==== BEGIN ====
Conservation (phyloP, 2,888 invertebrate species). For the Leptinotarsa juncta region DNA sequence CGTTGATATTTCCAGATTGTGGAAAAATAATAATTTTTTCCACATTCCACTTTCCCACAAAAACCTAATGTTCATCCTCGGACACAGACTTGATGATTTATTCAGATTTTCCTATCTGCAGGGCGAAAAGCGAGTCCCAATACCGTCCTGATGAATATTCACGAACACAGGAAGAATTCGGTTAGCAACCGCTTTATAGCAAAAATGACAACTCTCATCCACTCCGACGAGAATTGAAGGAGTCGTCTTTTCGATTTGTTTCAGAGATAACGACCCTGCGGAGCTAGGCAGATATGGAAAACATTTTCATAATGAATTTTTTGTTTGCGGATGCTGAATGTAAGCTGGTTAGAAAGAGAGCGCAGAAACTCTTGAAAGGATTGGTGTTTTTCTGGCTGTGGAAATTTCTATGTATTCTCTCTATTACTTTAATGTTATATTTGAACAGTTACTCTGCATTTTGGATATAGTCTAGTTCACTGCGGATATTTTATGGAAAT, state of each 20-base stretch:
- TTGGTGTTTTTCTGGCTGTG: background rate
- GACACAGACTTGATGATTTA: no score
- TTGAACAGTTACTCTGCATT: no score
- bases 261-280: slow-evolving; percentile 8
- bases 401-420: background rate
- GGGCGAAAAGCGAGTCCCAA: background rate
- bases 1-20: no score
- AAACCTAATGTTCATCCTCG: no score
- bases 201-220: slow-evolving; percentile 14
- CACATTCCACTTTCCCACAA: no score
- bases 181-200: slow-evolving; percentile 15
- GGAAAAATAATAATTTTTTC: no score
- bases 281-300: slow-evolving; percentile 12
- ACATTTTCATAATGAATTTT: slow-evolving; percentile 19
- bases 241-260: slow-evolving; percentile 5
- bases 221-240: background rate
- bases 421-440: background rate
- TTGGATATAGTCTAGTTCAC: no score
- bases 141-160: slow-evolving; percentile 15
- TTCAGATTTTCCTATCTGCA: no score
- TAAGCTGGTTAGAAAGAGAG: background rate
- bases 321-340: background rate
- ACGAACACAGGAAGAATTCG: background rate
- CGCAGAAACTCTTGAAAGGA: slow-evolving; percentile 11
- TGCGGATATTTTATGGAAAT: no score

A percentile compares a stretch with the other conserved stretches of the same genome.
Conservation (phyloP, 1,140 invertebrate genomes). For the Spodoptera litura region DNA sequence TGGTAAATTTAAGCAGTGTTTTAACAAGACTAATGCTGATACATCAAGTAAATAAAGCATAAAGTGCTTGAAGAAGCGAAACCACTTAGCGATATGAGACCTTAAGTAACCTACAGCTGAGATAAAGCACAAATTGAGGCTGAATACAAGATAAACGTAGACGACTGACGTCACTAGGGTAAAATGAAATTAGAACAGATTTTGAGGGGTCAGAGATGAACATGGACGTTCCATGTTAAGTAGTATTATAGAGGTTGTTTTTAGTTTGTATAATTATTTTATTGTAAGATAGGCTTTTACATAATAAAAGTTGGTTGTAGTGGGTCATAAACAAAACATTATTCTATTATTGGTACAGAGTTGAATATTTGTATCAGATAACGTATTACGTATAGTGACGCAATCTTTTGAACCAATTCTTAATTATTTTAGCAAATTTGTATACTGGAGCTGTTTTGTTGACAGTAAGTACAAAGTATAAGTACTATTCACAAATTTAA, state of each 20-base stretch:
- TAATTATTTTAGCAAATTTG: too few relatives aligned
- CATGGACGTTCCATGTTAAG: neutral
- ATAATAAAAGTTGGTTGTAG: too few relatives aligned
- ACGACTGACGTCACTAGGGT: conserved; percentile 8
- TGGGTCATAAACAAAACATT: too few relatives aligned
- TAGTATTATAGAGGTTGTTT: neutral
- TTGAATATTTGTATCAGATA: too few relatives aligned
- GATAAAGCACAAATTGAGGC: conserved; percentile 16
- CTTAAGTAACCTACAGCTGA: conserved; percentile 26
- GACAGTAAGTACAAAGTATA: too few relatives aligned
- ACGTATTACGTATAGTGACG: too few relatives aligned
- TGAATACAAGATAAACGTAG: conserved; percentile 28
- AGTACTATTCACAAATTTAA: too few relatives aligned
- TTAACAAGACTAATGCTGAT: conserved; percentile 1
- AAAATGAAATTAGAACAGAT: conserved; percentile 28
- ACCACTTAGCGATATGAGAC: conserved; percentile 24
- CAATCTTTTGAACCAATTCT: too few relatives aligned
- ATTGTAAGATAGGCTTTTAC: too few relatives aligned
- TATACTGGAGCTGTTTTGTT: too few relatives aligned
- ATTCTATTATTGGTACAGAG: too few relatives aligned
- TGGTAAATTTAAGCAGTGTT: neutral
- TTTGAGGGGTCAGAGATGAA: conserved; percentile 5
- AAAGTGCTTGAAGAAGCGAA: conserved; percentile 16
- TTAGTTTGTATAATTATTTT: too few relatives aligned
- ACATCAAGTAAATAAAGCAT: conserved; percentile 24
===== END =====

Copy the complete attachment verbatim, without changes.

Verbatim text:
Conservation (phyloP, 2,888 invertebrate species). For the Leptinotarsa juncta region DNA sequence CGTTGATATTTCCAGATTGTGGAAAAATAATAATTTTTTCCACATTCCACTTTCCCACAAAAACCTAATGTTCATCCTCGGACACAGACTTGATGATTTATTCAGATTTTCCTATCTGCAGGGCGAAAAGCGAGTCCCAATACCGTCCTGATGAATATTCACGAACACAGGAAGAATTCGGTTAGCAACCGCTTTATAGCAAAAATGACAACTCTCATCCACTCCGACGAGAATTGAAGGAGTCGTCTTTTCGATTTGTTTCAGAGATAACGACCCTGCGGAGCTAGGCAGATATGGAAAACATTTTCATAATGAATTTTTTGTTTGCGGATGCTGAATGTAAGCTGGTTAGAAAGAGAGCGCAGAAACTCTTGAAAGGATTGGTGTTTTTCTGGCTGTGGAAATTTCTATGTATTCTCTCTATTACTTTAATGTTATATTTGAACAGTTACTCTGCATTTTGGATATAGTCTAGTTCACTGCGGATATTTTATGGAAAT, state of each 20-base stretch:
- TTGGTGTTTTTCTGGCTGTG: background rate
- GACACAGACTTGATGATTTA: no score
- TTGAACAGTTACTCTGCATT: no score
- bases 261-280: slow-evolving; percentile 8
- bases 401-420: background rate
- GGGCGAAAAGCGAGTCCCAA: background rate
- bases 1-20: no score
- AAACCTAATGTTCATCCTCG: no score
- bases 201-220: slow-evolving; percentile 14
- CACATTCCACTTTCCCACAA: no score
- bases 181-200: slow-evolving; percentile 15
- GGAAAAATAATAATTTTTTC: no score
- bases 281-300: slow-evolving; percentile 12
- ACATTTTCATAATGAATTTT: slow-evolving; percentile 19
- bases 241-260: slow-evolving; percentile 5
- bases 221-240: background rate
- bases 421-440: background rate
- TTGGATATAGTCTAGTTCAC: no score
- bases 141-160: slow-evolving; percentile 15
- TTCAGATTTTCCTATCTGCA: no score
- TAAGCTGGTTAGAAAGAGAG: background rate
- bases 321-340: background rate
- ACGAACACAGGAAGAATTCG: background rate
- CGCAGAAACTCTTGAAAGGA: slow-evolving; percentile 11
- TGCGGATATTTTATGGAAAT: no score

A percentile compares a stretch with the other conserved stretches of the same genome.
Conservation (phyloP, 1,140 invertebrate genomes). For the Spodoptera litura region DNA sequence TGGTAAATTTAAGCAGTGTTTTAACAAGACTAATGCTGATACATCAAGTAAATAAAGCATAAAGTGCTTGAAGAAGCGAAACCACTTAGCGATATGAGACCTTAAGTAACCTACAGCTGAGATAAAGCACAAATTGAGGCTGAATACAAGATAAACGTAGACGACTGACGTCACTAGGGTAAAATGAAATTAGAACAGATTTTGAGGGGTCAGAGATGAACATGGACGTTCCATGTTAAGTAGTATTATAGAGGTTGTTTTTAGTTTGTATAATTATTTTATTGTAAGATAGGCTTTTACATAATAAAAGTTGGTTGTAGTGGGTCATAAACAAAACATTATTCTATTATTGGTACAGAGTTGAATATTTGTATCAGATAACGTATTACGTATAGTGACGCAATCTTTTGAACCAATTCTTAATTATTTTAGCAAATTTGTATACTGGAGCTGTTTTGTTGACAGTAAGTACAAAGTATAAGTACTATTCACAAATTTAA, state of each 20-base stretch:
- TAATTATTTTAGCAAATTTG: too few relatives aligned
- CATGGACGTTCCATGTTAAG: neutral
- ATAATAAAAGTTGGTTGTAG: too few relatives aligned
- ACGACTGACGTCACTAGGGT: conserved; percentile 8
- TGGGTCATAAACAAAACATT: too few relatives aligned
- TAGTATTATAGAGGTTGTTT: neutral
- TTGAATATTTGTATCAGATA: too few relatives aligned
- GATAAAGCACAAATTGAGGC: conserved; percentile 16
- CTTAAGTAACCTACAGCTGA: conserved; percentile 26
- GACAGTAAGTACAAAGTATA: too few relatives aligned
- ACGTATTACGTATAGTGACG: too few relatives aligned
- TGAATACAAGATAAACGTAG: conserved; percentile 28
- AGTACTATTCACAAATTTAA: too few relatives aligned
- TTAACAAGACTAATGCTGAT: conserved; percentile 1
- AAAATGAAATTAGAACAGAT: conserved; percentile 28
- ACCACTTAGCGATATGAGAC: conserved; percentile 24
- CAATCTTTTGAACCAATTCT: too few relatives aligned
- ATTGTAAGATAGGCTTTTAC: too few relatives aligned
- TATACTGGAGCTGTTTTGTT: too few relatives aligned
- ATTCTATTATTGGTACAGAG: too few relatives aligned
- TGGTAAATTTAAGCAGTGTT: neutral
- TTTGAGGGGTCAGAGATGAA: conserved; percentile 5
- AAAGTGCTTGAAGAAGCGAA: conserved; percentile 16
- TTAGTTTGTATAATTATTTT: too few relatives aligned
- ACATCAAGTAAATAAAGCAT: conserved; percentile 24